contractors, take care of his family, attend conferences, fulfil all social
responsibilities.
Bhatia after all this comes up with a theory
that all the upcoming domestic architecture in
India is trying to somehow match up to the
great architecture of the west. Tamil Tiffany,
Punjabi Baroque, Bania Gothic, Brahimin
medievalism, Anglo Indian Rococo and so onThe house is a display of History of
Figure 1
http://www.vosizneias.com/wp-
content/uploads/2010/09/nyc-
apartment-for-rent.jpg
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Architecture-Diksha Jain,3B - critique on Punjabi Baroquepersonal taste, a reflection
of the personality. The Indian society does have a mindset that what is from west
has to be better which naturally reflects, so who is to blame?
Bhatia explains with an analogy, an English mistress from Devonshire living with all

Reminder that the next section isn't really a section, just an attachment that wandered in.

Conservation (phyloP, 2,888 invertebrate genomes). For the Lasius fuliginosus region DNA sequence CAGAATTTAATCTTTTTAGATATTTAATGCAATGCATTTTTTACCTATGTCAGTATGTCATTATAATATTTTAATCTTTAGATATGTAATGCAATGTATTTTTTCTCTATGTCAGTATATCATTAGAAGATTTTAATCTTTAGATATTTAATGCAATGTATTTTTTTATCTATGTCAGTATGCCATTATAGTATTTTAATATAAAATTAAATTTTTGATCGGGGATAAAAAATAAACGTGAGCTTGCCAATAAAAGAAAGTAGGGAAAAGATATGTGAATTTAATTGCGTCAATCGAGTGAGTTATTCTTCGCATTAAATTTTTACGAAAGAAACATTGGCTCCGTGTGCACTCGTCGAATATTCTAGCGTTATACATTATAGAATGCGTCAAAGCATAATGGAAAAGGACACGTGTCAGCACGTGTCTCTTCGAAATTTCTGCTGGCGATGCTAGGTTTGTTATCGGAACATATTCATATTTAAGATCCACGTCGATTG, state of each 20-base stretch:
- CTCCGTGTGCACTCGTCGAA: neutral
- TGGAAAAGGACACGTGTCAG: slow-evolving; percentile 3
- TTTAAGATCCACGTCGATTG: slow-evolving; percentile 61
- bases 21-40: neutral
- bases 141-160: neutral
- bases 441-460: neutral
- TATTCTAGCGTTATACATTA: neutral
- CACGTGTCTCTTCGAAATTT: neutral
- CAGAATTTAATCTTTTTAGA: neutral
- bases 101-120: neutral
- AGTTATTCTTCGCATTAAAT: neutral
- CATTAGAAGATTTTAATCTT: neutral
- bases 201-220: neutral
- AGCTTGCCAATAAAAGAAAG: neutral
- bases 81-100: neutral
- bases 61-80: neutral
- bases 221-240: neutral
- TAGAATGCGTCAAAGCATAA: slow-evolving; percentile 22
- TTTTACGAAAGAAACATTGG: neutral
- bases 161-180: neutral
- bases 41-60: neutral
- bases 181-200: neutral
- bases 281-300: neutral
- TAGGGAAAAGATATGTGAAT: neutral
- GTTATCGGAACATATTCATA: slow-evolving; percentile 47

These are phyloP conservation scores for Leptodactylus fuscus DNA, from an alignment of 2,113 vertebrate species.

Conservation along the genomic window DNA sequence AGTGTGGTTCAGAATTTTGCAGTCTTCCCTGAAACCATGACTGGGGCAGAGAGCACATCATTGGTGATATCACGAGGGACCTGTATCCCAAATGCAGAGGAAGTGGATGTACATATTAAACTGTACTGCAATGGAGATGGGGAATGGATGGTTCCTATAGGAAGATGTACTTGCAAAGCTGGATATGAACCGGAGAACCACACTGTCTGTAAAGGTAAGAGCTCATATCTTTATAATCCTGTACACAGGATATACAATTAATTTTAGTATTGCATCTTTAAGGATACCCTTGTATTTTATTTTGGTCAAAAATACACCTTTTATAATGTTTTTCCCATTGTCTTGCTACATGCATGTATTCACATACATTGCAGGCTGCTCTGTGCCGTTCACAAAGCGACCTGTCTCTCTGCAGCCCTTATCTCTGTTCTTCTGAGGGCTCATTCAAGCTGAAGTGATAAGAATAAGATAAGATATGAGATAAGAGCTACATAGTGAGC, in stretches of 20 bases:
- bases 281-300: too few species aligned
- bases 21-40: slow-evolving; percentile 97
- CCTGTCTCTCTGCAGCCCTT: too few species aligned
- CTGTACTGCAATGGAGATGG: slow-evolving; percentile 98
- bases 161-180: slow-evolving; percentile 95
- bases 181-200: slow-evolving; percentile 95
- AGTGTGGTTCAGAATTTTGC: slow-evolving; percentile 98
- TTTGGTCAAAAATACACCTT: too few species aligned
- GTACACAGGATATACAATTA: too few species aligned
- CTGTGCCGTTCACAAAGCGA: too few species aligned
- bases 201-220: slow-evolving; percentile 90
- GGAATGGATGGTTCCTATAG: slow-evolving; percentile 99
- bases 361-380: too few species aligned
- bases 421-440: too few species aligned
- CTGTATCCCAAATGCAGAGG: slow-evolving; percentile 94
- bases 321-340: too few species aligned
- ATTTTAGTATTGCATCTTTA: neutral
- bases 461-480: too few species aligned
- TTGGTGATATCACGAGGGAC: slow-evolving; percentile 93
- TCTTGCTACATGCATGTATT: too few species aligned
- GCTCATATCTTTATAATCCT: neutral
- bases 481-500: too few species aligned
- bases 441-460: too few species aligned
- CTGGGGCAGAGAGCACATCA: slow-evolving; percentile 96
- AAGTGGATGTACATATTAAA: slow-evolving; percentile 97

the sophistication of the British lifeCrockery from china, cutlery from Sheffield,
Chairs from the Baroque, Windows from Gothic. To her the Indian life style would be
a rude shock. How then do we expect the English country house to sit in Jabalpur
with harmony!
The bunglow slowly adapting to the Indian climate though generous verandas, deep
loggias, jails etc but the bunglow with all its setbacks and huge open spaces
never addressed the street. The street is the most important Public place. And in a
place like India where the population densities are so high living in an imitation of
the English country house seems selfish and illogical.
After three hundred years of colonial architecture, the Italian villa was to become
the symbol of free India
Sir Joseph Heinz made European imitations for the rich and wealthy Indians. India,
which at that time was hungry for new ideas. The villa not set amidst scent of olives
and grapes in open rural landscape but in the urban chaos of India. This villa
becoming the dream of independent Indian
Architecture was a matter of imitation, quantity and numbers